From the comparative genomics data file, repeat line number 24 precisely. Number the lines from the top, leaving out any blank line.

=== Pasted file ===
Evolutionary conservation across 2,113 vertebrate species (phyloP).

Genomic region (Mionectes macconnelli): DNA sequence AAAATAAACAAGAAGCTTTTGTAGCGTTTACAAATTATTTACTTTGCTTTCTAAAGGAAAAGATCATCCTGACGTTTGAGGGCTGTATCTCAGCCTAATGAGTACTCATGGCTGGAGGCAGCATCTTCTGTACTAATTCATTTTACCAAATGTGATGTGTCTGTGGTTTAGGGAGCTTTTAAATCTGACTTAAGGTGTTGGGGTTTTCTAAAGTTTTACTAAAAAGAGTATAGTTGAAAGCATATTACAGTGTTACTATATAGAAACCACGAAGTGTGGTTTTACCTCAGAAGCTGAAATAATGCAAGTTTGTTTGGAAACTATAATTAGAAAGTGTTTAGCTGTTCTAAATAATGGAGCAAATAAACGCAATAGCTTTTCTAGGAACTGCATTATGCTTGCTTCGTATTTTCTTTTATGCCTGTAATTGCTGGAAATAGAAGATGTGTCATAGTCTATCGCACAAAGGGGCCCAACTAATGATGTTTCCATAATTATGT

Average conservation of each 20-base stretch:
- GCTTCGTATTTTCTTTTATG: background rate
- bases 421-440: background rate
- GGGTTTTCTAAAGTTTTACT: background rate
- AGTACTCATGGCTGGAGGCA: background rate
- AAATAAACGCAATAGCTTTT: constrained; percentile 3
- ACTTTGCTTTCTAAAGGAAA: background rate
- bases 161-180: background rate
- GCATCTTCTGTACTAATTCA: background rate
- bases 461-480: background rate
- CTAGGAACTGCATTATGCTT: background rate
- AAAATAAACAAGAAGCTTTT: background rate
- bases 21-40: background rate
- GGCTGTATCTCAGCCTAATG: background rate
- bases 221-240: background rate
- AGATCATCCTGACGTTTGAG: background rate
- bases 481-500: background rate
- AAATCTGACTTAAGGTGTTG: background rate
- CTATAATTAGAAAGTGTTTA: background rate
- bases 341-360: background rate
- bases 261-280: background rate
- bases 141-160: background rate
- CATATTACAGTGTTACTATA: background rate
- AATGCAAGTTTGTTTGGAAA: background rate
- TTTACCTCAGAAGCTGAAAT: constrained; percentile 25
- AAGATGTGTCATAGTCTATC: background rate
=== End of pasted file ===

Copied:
- bases 141-160: background rate